While escaping sexual and gender-based violence was a common reason for girls to migrate in the first place, nearly every girl we spoke to reported having either experienced some form of sexual and gender-based violence – such as rape, sexual assault, and harassment – or witnessed it happen to someone close to them along their journey. The perpetrators they referred to were smugglers or traffickers, other migrants, police, and members of armed groups. In some cases, a fear of retribution or detention deterred victims from reporting.
Although across contexts, boys were seen as being more likely to suffer from physical abuse and attacks during the journey than girls, none of the boys we spoke with mentioned personally experiencing sexual abuse. This does not mean it did not occur; key informants in Italy noted how stigma and shame dissuade many from reporting such incidents, although some boys did allude to it indirectly, primarily by referring to incidents they had heard of or witnessed.
Some girls traveling with older adults, especially family members, seemed to be less vulnerable to sexual and gender-based violence due to the real and perceived protection these travel companions provided.
Other times, the adults they traveled with were responsible for the violence. Key informants in Morocco noted that many of the girls they had seen were taken by the men of their community and used as bargaining chips, such as sexual slaves, to cross borders. They would tell the girls, “We take you with us on the migratory journey, we are going to offer you a better life (often in Europe), but, in exchange, you are going to help us cross the borders.” A 23-year-old Cameroonian girl interviewed in Tunisia reported being gang-raped by an armed group in Algeria and contracting HIV as a result. She explained that their smuggler had led them straight to the armed group, who proceeded to attack, rob, and rape them.
With the rising number of female traffickers, some experts are concerned that it has become easier to target girls for trafficking and economic exploitation. Tunisia’s National Commission for the Fight Against Human Trafficking (INLTP) recorded an increase in the number of women traffickers and reports that more than 53% of identified traffickers in Tunisia are women. Some key informants described situations of debt bondage upon arrival, either because the migrants owed money to their smugglers and facilitators.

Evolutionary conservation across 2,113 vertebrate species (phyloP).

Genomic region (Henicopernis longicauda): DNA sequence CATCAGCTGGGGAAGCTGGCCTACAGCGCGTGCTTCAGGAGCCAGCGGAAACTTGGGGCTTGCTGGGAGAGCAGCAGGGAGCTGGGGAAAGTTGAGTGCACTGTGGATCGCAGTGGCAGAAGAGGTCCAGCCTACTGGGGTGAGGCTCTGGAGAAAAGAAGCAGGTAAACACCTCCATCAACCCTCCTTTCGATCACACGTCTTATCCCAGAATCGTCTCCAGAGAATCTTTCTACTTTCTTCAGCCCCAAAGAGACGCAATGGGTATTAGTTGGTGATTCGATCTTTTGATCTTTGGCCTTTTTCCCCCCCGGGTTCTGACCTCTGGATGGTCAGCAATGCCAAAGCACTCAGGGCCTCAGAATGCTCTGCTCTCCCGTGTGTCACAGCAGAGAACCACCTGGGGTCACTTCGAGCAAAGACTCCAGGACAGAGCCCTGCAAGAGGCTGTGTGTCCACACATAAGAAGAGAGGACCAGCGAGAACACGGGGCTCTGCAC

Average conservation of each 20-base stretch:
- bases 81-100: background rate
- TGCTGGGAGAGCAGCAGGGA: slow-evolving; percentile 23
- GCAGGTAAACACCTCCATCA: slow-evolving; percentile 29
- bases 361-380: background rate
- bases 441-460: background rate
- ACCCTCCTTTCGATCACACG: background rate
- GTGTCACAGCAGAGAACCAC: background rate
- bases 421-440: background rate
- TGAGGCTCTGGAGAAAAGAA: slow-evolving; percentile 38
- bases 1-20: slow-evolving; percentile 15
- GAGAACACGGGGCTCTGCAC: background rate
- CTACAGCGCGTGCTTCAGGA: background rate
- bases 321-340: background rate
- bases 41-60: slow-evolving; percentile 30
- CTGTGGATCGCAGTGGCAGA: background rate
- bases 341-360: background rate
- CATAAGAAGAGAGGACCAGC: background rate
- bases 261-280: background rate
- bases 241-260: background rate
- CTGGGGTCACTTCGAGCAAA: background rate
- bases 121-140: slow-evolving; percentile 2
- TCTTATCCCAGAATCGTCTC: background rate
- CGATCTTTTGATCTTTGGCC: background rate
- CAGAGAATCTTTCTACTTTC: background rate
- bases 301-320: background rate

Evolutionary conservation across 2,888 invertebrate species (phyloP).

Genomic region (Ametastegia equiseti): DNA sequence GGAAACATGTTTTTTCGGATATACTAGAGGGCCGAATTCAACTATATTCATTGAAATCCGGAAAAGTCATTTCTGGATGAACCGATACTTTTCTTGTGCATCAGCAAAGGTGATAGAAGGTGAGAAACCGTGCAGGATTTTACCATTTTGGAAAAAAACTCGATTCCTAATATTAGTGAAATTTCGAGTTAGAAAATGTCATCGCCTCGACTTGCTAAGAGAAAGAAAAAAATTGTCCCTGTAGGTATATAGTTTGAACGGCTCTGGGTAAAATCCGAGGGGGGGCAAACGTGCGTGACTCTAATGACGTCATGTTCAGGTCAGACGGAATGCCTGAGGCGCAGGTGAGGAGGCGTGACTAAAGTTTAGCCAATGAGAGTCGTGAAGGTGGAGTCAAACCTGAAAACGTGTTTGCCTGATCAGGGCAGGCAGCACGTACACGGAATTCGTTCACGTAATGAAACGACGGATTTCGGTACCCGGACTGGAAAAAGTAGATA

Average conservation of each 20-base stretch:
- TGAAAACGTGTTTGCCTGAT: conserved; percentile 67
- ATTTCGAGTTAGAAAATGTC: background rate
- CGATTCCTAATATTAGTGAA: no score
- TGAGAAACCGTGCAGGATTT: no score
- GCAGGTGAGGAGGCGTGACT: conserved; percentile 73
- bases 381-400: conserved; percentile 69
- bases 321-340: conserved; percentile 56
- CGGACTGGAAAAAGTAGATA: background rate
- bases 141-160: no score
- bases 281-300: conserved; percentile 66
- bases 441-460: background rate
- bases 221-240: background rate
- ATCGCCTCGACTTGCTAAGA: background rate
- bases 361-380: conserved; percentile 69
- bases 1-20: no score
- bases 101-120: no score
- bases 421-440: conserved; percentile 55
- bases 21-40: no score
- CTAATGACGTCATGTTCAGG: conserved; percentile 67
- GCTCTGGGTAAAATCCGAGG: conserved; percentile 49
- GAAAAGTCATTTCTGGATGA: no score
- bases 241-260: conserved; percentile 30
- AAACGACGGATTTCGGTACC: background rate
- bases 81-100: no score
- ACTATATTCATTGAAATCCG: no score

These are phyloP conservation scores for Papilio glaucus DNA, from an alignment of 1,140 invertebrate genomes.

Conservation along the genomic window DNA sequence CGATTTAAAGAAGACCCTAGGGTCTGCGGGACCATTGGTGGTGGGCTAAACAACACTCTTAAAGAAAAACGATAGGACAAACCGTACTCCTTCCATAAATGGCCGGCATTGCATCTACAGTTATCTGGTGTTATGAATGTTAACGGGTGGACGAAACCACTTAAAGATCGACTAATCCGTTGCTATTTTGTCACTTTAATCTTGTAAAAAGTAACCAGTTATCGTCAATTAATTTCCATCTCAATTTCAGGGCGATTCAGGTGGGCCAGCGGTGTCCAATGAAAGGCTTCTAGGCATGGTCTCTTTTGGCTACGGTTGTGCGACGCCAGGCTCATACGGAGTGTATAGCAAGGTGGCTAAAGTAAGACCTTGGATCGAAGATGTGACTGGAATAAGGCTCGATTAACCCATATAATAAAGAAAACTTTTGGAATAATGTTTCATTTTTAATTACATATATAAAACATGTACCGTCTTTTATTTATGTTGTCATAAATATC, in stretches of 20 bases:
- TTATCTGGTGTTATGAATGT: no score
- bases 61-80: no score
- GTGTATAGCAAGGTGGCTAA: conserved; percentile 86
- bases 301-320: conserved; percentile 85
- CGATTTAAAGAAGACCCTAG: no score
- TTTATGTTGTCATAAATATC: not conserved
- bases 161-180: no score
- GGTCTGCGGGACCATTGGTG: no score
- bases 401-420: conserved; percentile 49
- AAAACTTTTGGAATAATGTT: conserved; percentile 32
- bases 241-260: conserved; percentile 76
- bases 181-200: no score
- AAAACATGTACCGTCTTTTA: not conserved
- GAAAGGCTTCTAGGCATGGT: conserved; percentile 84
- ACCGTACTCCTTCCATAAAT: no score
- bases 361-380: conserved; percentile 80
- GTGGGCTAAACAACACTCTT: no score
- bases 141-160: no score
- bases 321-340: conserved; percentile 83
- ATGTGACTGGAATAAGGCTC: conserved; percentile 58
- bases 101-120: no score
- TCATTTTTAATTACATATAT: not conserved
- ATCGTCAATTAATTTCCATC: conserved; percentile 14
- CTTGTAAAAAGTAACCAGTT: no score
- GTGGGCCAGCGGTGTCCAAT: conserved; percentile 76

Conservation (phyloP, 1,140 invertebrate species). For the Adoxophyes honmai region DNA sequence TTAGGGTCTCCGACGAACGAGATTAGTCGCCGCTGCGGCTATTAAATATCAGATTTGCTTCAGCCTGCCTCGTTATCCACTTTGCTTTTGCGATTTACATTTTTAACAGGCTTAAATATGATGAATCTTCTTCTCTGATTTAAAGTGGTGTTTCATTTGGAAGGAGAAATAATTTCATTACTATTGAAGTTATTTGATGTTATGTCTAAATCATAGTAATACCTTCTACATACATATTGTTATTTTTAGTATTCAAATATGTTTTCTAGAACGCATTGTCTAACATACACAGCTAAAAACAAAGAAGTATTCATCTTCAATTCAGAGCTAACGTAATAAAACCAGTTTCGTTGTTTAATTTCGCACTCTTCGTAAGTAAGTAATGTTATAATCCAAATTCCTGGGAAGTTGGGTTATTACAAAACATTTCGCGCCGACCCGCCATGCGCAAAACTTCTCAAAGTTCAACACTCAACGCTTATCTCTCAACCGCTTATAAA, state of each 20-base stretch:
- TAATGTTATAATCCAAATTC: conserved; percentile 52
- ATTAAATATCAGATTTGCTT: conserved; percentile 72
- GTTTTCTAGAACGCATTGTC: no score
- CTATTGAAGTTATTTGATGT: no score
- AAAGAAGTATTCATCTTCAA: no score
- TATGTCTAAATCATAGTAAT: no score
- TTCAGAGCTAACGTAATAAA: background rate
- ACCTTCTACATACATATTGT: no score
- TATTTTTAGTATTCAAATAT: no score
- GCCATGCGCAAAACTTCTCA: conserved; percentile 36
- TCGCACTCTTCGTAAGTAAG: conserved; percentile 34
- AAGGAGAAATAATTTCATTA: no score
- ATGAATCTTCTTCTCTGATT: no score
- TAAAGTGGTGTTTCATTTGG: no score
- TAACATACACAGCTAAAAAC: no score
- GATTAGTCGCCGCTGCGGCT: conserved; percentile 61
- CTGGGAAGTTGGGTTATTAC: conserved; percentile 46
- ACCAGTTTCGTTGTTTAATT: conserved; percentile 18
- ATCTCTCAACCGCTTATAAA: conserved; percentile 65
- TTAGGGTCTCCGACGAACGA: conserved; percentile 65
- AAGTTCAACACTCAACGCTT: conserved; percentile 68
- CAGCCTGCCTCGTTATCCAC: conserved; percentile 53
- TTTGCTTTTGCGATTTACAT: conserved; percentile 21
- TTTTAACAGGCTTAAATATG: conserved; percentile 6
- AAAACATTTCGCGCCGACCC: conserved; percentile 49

Some children face indebtedness to their communities of origin, who had helped them finance the trip. “Often, communities themselves will pay for the migrant’s plane ticket. They will tell them that they can work as maids or in a call center, etc. The deal here is that when they arrive in Morocco, they will make them work for about six to eight months, and the migrant women will have to give their full salaries to reimburse the price of the plane ticket.” (KII,Morocco).
Many child migrants struggle with multiple, overlapping vulnerabilities that increase their level of exposure to trafficking. Some children begin with these vulnerabilities in their places of origin, but they may also be magnified by contextual factors along their journey.
A concurrent study on child trafficking in the Horn of Africa identified several key personal, situational, and contextual factors that, when combined, have the potential to compound child migrants’ risk of exposure to trafficking.
Shared findings from the East African Migrations Study reveal compounded vulnerabilities among child migrants:
- Child migrants who do not speak Arabic
- Child migrants from sub-Saharan Africa/West Africa
- Child migrants with abusive situations back home
- Girls fleeing forced marriage or experiencing sexual and gender-based violence (SGBV)
- Protracted conditions of deprivation and irregularity
- Unaccompanied and separated children
- Children fleeing from conflict/violence, potential asylum seekers, and refugees.
Several interviewees described situations of human trafficking. Marie, a 14-year-old from Cameroon, described multiple instances in Morocco and Algeria where she was locked in houses with other girls and women, subjected to systematic rape. Each time, her mother had to pay a fee to secure her release from the house.
Key informants in Italy similarly mentioned the use of “connection houses” in North Africa, which are described as trafficking chains where girls and women are housed together and groomed for prostitution before being taken onward to Italy.
The risk of becoming pregnant during the journey was noted by several informants, and improvised abortions were mentioned as a response to unwanted pregnancies. However, these abortions carried heavy health risks for the girls involved. According to a migration researcher in Spain: “There was a 13-year-old girl who was separated from the adults she came with, and we discovered that she was pregnant. And she told us that this had happened before to her on several occasions, […] that the men she had traveled with for some time told her that she had a parasite growing inside of her and that they had to get rid of it. So, they had performed two abortions on her, and this was going to be the third.”
from: “Girls on the move in North Africa” (SAVE THE CHILDREN)